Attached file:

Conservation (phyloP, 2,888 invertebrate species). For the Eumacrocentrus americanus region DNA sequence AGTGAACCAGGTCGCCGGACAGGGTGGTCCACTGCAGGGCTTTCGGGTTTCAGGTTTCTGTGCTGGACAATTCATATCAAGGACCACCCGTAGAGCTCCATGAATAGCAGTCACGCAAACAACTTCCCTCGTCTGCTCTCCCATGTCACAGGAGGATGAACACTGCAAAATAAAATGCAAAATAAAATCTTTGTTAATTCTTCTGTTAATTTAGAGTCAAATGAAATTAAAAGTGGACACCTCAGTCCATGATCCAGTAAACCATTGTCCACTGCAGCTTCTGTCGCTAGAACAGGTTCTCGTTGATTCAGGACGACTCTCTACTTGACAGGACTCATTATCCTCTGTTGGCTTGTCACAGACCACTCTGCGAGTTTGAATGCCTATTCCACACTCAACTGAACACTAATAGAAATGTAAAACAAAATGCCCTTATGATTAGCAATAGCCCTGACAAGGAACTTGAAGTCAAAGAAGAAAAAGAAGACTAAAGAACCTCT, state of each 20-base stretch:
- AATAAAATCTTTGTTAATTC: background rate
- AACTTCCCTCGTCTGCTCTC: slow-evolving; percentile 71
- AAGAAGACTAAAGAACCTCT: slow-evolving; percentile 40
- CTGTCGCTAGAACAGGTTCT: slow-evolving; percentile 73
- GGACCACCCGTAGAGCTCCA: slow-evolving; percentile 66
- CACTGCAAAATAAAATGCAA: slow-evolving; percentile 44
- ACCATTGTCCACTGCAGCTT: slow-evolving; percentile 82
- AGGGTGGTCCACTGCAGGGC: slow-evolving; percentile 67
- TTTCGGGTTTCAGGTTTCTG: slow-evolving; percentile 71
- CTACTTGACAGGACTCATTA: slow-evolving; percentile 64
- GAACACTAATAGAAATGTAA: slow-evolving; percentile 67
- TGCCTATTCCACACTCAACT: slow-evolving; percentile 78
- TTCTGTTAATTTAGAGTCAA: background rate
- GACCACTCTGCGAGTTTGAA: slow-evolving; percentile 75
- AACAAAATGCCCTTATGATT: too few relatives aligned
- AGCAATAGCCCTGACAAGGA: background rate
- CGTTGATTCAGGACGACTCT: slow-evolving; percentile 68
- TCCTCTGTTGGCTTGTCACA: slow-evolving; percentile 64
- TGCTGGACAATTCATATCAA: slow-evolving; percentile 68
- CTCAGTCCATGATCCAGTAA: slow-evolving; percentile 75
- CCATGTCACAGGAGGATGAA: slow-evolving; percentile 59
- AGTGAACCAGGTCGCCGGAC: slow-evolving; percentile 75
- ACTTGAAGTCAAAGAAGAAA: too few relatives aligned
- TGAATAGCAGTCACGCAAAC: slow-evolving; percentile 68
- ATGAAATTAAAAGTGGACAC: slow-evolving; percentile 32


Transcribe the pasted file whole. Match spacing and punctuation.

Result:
Conservation (phyloP, 2,888 invertebrate species). For the Eumacrocentrus americanus region DNA sequence AGTGAACCAGGTCGCCGGACAGGGTGGTCCACTGCAGGGCTTTCGGGTTTCAGGTTTCTGTGCTGGACAATTCATATCAAGGACCACCCGTAGAGCTCCATGAATAGCAGTCACGCAAACAACTTCCCTCGTCTGCTCTCCCATGTCACAGGAGGATGAACACTGCAAAATAAAATGCAAAATAAAATCTTTGTTAATTCTTCTGTTAATTTAGAGTCAAATGAAATTAAAAGTGGACACCTCAGTCCATGATCCAGTAAACCATTGTCCACTGCAGCTTCTGTCGCTAGAACAGGTTCTCGTTGATTCAGGACGACTCTCTACTTGACAGGACTCATTATCCTCTGTTGGCTTGTCACAGACCACTCTGCGAGTTTGAATGCCTATTCCACACTCAACTGAACACTAATAGAAATGTAAAACAAAATGCCCTTATGATTAGCAATAGCCCTGACAAGGAACTTGAAGTCAAAGAAGAAAAAGAAGACTAAAGAACCTCT, state of each 20-base stretch:
- AATAAAATCTTTGTTAATTC: background rate
- AACTTCCCTCGTCTGCTCTC: slow-evolving; percentile 71
- AAGAAGACTAAAGAACCTCT: slow-evolving; percentile 40
- CTGTCGCTAGAACAGGTTCT: slow-evolving; percentile 73
- GGACCACCCGTAGAGCTCCA: slow-evolving; percentile 66
- CACTGCAAAATAAAATGCAA: slow-evolving; percentile 44
- ACCATTGTCCACTGCAGCTT: slow-evolving; percentile 82
- AGGGTGGTCCACTGCAGGGC: slow-evolving; percentile 67
- TTTCGGGTTTCAGGTTTCTG: slow-evolving; percentile 71
- CTACTTGACAGGACTCATTA: slow-evolving; percentile 64
- GAACACTAATAGAAATGTAA: slow-evolving; percentile 67
- TGCCTATTCCACACTCAACT: slow-evolving; percentile 78
- TTCTGTTAATTTAGAGTCAA: background rate
- GACCACTCTGCGAGTTTGAA: slow-evolving; percentile 75
- AACAAAATGCCCTTATGATT: too few relatives aligned
- AGCAATAGCCCTGACAAGGA: background rate
- CGTTGATTCAGGACGACTCT: slow-evolving; percentile 68
- TCCTCTGTTGGCTTGTCACA: slow-evolving; percentile 64
- TGCTGGACAATTCATATCAA: slow-evolving; percentile 68
- CTCAGTCCATGATCCAGTAA: slow-evolving; percentile 75
- CCATGTCACAGGAGGATGAA: slow-evolving; percentile 59
- AGTGAACCAGGTCGCCGGAC: slow-evolving; percentile 75
- ACTTGAAGTCAAAGAAGAAA: too few relatives aligned
- TGAATAGCAGTCACGCAAAC: slow-evolving; percentile 68
- ATGAAATTAAAAGTGGACAC: slow-evolving; percentile 32